And there was David Katz, an interesting combination of pugnacity and innocence.  His dad was a postman in Baltimore,

In all there were about a dozen of us now, and the group was slowly accreting. Most were at the upper level of Yalie smartness, and all had a definitively non-Yale take on Yale.  In that we were each other’s support.  But it went deeper.  For each of us could recognize that the others were really, really original and talented, at least as original and talented as we were, and for most of us we had to admit that this was a somewhat new experience.  And that was both reinforcing and comforting.

We also expanded each other’s horizons.  Marty Cohen told me about his favorite poet, Kenneth Patchett.  Norm Zamcheck played me the songs that he was writing.  Bob Withers loaned me this totally unknown album called ‘Wednesday Morning 3 AM’.  Saul and I annoyed everyone else with our vaudeville comedy act Fergus ‘N Angus.

We met in each others rooms and talked.  We walked around campus and talked.  But mostly we would meet for meals at Freshman Commons, commandeer a large table, and talk.

And we understood that being surrounded by so many sharp and clever people made each of us smarter and cleverer.

Things zinged.

October 28, 1965

It was about three in the afternoon and I was trying to listen in on the phone conversation of William Sloane Coffin, Jr., Yale’s semi-famous Chaplain.  His offices were in what would have been a three room suite in Durfee Hall, another one of the Freshman residences on the Old Campus, and I was sitting in one of the comfortable upholstered chairs in what would have normally been the living room.

Once again, I had never actually heard of him before arriving on campus, but everyone said that he was a pretty big deal in the Civil Rights and Anti-War movements.

Which seemed an unusual connection, because I knew by now from personal experience that he was hardly your typical wobbly bleeding heart liberal Protestant minister.  Patrician, proud, ruggedly tough looking, and part of a blueblood Yale family, he had served in the Army Special Forces and, later, in the CIA.  Then he had turned his back on all that when he had decided to become a preacher.  One thing had led to another, and now he was also my genially argumentative debating partner.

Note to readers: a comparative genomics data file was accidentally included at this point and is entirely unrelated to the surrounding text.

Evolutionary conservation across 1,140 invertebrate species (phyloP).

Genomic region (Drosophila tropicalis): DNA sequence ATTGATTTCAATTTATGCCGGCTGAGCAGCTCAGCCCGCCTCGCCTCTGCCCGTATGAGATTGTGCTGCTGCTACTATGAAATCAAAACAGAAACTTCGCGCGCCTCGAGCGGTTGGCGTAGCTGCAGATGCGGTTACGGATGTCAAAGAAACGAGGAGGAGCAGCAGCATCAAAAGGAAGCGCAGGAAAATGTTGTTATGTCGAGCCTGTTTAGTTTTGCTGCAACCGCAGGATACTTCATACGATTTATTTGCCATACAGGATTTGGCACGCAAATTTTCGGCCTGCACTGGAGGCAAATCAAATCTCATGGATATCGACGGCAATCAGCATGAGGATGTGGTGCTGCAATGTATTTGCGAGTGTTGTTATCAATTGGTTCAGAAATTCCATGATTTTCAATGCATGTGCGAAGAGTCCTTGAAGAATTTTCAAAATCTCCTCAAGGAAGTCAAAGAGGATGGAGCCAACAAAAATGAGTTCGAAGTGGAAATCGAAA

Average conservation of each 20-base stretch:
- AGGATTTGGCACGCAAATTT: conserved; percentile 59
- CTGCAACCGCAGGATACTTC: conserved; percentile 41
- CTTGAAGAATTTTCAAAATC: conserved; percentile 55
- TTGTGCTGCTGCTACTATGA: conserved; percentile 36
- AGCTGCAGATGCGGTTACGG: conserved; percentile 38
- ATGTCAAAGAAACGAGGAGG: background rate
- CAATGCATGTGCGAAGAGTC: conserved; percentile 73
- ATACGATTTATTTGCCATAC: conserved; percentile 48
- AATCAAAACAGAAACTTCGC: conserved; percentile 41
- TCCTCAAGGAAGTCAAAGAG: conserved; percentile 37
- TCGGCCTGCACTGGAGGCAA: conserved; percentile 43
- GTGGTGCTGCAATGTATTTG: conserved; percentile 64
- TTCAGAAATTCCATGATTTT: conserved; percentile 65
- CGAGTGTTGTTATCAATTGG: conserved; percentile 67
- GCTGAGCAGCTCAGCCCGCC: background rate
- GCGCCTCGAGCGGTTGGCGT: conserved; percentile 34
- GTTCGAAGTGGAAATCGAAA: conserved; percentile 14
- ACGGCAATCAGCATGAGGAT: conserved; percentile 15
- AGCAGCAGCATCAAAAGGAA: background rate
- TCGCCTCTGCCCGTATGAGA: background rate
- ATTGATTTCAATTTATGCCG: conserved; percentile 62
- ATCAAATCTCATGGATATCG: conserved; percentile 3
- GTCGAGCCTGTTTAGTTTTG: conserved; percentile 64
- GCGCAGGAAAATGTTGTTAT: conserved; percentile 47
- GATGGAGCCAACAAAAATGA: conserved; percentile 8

I had first met him a few weeks earlier, when I had received a mysterious notice to go to the Chaplain’s office.  When I had arrived, he had shook my hand, and then he had hemmed and hawed for awhile.

Finally, he let me know. My mother had contacted Yale, and she had wanted them to tell me that she had married somebody a week after I had left home, had moved to another house, and, oh, by the way, had thrown away all of the belongings that I hadn‘t taken with me to Yale.

Was that all?

After a moment’s reflection I realized that I had never wanted to go back to Allentown anyway.  But…  all my stuff?  And having the Chaplain tell me?  My mother had her problems, but this was starting to sound like a Tennessee Williams play.

And I could figure out who the guy was that she had married.  Ralph.  I had met him a few times, and he was undoubtedly the most unfriendly, anti-social, not to mention alcohol dependent person I had ever seen.  And, having grown up in Allentown, that was saying a lot.